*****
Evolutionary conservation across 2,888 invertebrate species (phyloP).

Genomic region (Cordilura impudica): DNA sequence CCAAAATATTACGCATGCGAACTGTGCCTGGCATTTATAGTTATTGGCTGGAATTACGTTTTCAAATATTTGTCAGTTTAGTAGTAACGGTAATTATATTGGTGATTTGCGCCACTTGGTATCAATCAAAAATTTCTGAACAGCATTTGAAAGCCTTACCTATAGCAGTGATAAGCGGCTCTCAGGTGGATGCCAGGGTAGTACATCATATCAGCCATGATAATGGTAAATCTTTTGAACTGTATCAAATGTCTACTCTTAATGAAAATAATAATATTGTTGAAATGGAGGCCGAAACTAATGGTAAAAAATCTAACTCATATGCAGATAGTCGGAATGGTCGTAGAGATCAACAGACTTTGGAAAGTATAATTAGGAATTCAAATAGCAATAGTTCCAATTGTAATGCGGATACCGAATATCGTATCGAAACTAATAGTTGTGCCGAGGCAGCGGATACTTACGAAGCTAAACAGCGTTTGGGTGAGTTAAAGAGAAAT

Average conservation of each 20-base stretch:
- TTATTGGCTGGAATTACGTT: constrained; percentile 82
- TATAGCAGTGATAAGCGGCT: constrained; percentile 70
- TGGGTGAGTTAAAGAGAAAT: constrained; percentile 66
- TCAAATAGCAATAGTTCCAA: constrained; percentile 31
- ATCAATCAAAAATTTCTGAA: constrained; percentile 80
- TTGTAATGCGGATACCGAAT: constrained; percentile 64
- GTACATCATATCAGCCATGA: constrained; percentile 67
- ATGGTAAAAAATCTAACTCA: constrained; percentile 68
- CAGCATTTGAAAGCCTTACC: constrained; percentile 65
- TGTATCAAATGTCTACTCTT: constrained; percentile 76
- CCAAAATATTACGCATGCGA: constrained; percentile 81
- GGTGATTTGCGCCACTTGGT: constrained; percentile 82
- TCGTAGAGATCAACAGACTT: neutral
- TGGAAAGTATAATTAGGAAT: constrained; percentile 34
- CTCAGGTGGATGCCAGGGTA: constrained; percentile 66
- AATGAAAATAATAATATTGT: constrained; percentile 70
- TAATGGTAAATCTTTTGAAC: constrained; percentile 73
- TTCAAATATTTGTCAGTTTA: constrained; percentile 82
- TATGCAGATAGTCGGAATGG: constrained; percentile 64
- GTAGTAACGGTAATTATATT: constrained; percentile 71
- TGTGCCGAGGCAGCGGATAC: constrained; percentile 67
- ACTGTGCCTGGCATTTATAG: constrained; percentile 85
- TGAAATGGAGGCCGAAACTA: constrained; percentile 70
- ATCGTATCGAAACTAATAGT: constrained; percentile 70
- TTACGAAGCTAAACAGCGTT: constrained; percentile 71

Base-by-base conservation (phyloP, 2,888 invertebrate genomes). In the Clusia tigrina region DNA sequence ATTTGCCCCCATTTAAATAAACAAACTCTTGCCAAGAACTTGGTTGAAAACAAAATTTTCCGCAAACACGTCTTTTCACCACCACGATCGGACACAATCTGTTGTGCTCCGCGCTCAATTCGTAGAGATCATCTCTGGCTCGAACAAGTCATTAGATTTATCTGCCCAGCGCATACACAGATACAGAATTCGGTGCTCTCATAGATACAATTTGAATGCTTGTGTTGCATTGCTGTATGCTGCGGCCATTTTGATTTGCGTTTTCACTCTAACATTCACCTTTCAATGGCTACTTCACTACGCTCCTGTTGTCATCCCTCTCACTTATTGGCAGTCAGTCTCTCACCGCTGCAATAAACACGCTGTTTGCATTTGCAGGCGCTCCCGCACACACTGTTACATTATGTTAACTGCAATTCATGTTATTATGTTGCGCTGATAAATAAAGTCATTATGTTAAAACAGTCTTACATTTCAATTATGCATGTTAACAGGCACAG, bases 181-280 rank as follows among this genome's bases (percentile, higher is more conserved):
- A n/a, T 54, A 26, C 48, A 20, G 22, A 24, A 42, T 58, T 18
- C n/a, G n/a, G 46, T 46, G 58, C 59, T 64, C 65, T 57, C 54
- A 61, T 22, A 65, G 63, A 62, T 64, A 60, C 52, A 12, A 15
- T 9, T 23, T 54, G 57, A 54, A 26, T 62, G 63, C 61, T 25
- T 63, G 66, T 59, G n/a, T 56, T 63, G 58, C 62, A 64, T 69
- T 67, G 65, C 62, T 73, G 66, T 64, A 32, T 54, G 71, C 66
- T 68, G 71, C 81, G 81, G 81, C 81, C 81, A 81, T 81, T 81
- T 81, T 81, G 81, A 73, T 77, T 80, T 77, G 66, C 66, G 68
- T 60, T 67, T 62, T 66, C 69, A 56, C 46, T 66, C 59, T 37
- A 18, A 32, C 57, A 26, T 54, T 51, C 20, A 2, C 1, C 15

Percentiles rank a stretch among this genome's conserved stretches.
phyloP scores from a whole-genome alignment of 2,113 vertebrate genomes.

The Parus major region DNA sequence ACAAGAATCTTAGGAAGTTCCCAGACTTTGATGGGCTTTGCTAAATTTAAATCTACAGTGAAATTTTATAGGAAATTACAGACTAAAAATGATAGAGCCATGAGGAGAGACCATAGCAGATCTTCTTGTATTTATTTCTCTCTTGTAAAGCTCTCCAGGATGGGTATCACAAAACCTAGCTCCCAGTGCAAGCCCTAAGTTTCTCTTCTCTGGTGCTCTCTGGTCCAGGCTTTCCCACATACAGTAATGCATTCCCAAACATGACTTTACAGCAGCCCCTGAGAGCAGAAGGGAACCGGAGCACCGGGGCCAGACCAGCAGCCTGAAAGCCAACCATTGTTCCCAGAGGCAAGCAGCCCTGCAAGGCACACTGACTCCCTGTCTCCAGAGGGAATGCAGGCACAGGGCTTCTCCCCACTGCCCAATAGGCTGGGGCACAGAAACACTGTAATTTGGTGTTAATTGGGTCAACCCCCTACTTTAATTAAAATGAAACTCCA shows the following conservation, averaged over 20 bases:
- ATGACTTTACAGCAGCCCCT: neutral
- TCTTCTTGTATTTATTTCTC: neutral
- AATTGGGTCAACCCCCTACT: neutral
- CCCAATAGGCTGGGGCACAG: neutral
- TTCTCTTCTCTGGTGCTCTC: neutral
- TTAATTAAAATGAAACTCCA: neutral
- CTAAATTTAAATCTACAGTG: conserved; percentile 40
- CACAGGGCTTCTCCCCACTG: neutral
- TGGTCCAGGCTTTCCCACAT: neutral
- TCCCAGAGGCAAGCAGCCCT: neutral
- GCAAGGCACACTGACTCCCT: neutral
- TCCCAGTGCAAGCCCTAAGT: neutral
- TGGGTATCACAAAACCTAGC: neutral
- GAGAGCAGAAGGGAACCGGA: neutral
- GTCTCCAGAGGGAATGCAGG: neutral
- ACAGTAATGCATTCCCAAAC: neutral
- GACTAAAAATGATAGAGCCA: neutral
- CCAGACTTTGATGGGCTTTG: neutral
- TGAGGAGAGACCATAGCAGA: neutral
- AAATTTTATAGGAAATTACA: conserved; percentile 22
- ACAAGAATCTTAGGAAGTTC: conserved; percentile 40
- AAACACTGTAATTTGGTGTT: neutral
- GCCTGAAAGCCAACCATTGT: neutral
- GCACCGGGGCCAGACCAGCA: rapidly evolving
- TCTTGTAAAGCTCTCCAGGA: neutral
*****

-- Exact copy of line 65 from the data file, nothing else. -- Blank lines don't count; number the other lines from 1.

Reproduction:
- GCCTGAAAGCCAACCATTGT: neutral